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Network Communications Input Devices The Internet Wireless Networking Hardware

French Company Building a Mobile Internet Just For Things 35

holy_calamity writes "France now has a dedicated cellular data network just for Internet-of-Things devices, and the company that built it is rolling out the technology elsewhere, says MIT Technology Review. SigFox's network is slower than a conventional cellular data network, but built using technology able to make much longer range links and operate on unlicensed spectrum. Those features are intended to allow the service to be cheap enough for low cost sensors on energy infrastructure and many other places to make sense, something not possible on a network shared with smartphones and other consumer devices."
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French Company Building a Mobile Internet Just For Things

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  • by TooMuchToDo ( 882796 ) on Wednesday November 14, 2012 @12:48AM (#41977297)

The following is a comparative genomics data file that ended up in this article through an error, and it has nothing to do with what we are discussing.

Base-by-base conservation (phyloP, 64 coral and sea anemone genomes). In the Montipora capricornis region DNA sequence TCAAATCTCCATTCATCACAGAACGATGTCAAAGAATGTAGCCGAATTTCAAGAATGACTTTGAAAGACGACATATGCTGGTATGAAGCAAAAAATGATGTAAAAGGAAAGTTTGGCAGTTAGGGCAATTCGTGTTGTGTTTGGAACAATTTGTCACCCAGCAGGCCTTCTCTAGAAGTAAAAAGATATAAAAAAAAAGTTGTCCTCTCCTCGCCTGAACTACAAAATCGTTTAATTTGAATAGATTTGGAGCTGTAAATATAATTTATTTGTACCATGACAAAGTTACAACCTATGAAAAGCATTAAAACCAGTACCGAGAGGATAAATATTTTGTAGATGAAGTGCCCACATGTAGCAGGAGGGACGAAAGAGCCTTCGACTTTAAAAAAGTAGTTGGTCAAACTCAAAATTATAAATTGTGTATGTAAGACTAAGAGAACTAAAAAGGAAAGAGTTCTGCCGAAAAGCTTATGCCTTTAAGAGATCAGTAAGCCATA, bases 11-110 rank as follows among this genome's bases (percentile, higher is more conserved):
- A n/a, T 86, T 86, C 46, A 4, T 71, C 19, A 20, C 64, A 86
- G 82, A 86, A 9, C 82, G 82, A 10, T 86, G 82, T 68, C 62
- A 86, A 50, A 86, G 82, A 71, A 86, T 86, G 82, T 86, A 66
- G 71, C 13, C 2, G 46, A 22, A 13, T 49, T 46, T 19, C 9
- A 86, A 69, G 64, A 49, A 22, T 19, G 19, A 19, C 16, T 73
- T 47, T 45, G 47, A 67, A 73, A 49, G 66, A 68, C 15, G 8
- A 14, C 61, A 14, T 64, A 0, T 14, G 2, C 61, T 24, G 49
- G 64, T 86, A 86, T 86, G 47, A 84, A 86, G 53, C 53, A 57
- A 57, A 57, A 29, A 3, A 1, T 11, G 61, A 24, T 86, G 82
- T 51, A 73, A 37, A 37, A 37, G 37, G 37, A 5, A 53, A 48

Right now, you're looking at a couple of bucks per month per device on traditional cellular networks for machine to machine interfaces. If you can pay $1K/month and have all of your devices within 30-50 miles reachable, even if its low-speed, that's a big deal.

  • by AmiMoJo ( 196126 ) * <mojo@world3.nBLUEet minus berry> on Wednesday November 14, 2012 @04:40AM (#41978253) Homepage Journal

    Companies have been doing this for years so I can tell you exactly how they work. I happen to work on firmware for a product that uses such a network, called HomeRider.

    Each device has an 868MHz proprietary radio link to a repeater, which itself has an 868MHz link back to a "concentrator". The concentrator contains a GPRS modem that reports back data in batches periodically. In that way a large number of devices can use a single GPRS connection, keeping costs down.

    Devices are mostly things like smart meters or network monitoring. The device I make detects leaks on water pipes, for example.

    What these guys seem to be proposing is to put the GPRS modem into each device. We actually do a similar product already, except that it sends SMS text messages because you need less power and can get away with a weaker signal that way. Cost of the data isn't really an issue, which makes me wonder where these guys think the market is. If they are going to go really low speed there will be no advantage of SMS, and if they go higher they won't get the range or keep the cost down.

Always leave room to add an explanation if it doesn't work out.